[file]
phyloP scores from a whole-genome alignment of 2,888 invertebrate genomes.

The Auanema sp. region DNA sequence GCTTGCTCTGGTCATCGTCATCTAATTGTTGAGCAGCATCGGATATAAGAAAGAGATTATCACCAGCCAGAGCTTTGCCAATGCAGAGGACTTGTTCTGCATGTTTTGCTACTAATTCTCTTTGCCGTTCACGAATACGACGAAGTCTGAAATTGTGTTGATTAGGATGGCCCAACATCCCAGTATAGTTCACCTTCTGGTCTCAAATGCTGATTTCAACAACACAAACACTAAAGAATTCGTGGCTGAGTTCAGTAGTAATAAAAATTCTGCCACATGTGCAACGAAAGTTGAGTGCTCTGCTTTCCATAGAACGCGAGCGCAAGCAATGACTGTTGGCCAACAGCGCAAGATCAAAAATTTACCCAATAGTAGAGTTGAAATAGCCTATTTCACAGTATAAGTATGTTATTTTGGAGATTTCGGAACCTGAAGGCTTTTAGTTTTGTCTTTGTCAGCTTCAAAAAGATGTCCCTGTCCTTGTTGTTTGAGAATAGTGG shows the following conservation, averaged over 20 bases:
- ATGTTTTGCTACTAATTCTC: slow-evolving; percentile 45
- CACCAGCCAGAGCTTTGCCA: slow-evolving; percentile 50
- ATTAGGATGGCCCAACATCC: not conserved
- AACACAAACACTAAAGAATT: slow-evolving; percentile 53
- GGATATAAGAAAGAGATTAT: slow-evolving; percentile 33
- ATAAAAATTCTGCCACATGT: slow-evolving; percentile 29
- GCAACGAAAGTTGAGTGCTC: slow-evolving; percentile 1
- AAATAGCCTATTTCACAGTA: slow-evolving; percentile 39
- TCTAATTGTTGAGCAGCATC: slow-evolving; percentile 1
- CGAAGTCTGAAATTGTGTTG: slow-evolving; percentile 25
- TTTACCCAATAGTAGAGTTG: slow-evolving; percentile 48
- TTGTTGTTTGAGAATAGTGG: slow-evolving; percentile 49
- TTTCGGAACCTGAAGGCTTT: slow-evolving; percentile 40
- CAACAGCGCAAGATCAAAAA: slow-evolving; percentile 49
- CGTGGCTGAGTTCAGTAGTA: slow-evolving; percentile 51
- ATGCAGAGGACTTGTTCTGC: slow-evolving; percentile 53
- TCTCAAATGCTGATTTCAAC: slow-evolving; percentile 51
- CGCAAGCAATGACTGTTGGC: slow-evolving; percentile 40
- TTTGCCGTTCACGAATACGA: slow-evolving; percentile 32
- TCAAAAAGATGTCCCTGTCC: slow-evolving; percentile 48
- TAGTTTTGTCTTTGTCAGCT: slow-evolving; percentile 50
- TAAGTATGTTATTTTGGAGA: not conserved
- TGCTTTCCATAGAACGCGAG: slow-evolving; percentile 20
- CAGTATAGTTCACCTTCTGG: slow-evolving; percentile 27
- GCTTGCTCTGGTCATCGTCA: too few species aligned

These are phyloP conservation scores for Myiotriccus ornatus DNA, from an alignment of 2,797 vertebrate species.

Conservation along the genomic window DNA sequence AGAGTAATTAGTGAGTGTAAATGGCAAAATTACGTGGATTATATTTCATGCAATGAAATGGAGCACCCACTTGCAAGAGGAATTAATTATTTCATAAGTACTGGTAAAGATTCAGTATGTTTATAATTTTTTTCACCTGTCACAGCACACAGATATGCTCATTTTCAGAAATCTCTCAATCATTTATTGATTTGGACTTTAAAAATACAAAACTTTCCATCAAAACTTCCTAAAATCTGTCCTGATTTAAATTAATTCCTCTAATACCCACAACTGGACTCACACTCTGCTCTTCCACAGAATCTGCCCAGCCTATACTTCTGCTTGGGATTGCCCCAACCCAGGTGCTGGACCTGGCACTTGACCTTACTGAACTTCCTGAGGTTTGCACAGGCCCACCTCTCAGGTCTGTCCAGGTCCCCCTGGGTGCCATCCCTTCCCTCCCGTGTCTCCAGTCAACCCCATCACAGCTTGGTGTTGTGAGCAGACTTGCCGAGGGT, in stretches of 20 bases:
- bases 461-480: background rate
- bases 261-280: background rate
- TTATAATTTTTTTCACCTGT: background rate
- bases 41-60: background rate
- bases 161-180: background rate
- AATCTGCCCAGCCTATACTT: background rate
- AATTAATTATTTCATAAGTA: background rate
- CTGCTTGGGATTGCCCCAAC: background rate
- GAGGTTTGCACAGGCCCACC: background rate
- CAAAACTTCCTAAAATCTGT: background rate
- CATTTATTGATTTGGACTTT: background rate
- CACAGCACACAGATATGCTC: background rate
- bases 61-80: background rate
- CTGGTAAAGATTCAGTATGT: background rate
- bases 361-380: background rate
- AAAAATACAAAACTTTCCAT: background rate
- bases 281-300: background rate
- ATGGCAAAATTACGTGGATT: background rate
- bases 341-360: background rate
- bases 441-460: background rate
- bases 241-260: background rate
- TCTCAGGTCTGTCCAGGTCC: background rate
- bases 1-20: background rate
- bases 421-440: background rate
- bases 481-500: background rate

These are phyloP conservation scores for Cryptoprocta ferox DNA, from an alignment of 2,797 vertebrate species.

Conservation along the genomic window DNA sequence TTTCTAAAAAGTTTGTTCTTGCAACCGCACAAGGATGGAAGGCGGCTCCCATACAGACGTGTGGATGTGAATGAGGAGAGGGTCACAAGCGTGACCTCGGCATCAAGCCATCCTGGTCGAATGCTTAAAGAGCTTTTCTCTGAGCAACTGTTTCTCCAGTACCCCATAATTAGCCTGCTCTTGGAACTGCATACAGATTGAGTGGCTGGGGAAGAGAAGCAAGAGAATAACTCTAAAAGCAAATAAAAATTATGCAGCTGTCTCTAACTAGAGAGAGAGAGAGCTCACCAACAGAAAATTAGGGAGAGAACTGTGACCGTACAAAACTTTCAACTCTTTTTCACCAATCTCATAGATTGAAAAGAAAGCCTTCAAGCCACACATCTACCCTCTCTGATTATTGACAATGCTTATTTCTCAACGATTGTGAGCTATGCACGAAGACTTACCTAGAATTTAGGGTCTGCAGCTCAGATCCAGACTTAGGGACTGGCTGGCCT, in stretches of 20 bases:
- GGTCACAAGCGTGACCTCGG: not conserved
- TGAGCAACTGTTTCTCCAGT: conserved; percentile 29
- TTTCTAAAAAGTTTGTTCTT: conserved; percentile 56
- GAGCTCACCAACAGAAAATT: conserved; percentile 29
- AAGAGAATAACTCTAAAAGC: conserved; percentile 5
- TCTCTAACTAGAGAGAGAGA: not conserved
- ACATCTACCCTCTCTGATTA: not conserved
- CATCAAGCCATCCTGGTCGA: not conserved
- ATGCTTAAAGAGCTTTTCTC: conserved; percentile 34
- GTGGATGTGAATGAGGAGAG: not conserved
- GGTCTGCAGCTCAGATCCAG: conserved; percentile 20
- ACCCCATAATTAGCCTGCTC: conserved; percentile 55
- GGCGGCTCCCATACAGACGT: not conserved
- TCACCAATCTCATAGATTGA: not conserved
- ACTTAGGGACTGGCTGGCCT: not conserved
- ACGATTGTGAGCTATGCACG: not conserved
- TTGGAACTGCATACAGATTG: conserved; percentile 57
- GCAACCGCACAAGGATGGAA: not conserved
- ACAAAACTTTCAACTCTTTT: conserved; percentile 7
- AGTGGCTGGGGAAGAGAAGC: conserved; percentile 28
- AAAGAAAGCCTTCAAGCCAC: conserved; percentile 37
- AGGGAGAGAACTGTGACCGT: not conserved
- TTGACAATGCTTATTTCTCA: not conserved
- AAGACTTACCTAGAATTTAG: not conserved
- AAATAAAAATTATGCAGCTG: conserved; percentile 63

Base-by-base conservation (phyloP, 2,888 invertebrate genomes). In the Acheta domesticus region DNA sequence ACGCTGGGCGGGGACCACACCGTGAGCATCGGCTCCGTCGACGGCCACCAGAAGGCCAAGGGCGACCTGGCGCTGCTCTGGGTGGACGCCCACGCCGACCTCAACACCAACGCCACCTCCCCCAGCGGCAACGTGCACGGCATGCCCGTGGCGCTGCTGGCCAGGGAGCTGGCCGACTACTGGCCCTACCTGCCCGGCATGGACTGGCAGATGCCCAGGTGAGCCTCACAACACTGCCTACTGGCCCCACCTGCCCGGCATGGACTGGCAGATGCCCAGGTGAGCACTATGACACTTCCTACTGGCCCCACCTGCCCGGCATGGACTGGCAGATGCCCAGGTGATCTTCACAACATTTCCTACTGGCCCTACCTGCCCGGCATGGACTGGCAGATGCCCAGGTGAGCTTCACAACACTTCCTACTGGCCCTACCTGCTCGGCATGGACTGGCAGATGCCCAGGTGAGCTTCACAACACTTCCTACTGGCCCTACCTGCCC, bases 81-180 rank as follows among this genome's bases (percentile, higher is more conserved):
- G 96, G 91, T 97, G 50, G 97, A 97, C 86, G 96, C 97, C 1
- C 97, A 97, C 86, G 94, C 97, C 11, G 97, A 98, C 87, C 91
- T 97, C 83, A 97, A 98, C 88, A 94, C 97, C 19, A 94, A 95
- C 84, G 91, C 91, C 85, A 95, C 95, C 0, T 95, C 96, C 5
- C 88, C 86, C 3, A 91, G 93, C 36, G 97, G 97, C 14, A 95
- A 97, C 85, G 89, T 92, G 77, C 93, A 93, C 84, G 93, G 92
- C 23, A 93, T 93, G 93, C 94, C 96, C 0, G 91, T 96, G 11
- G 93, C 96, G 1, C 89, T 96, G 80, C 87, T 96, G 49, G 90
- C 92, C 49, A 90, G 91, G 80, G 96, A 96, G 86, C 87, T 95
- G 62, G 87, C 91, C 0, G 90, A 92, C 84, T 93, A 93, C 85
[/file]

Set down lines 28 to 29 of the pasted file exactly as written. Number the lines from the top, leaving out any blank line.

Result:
These are phyloP conservation scores for Myiotriccus ornatus DNA, from an alignment of 2,797 vertebrate species.

Conservation along the genomic window DNA sequence AGAGTAATTAGTGAGTGTAAATGGCAAAATTACGTGGATTATATTTCATGCAATGAAATGGAGCACCCACTTGCAAGAGGAATTAATTATTTCATAAGTACTGGTAAAGATTCAGTATGTTTATAATTTTTTTCACCTGTCACAGCACACAGATATGCTCATTTTCAGAAATCTCTCAATCATTTATTGATTTGGACTTTAAAAATACAAAACTTTCCATCAAAACTTCCTAAAATCTGTCCTGATTTAAATTAATTCCTCTAATACCCACAACTGGACTCACACTCTGCTCTTCCACAGAATCTGCCCAGCCTATACTTCTGCTTGGGATTGCCCCAACCCAGGTGCTGGACCTGGCACTTGACCTTACTGAACTTCCTGAGGTTTGCACAGGCCCACCTCTCAGGTCTGTCCAGGTCCCCCTGGGTGCCATCCCTTCCCTCCCGTGTCTCCAGTCAACCCCATCACAGCTTGGTGTTGTGAGCAGACTTGCCGAGGGT, in stretches of 20 bases: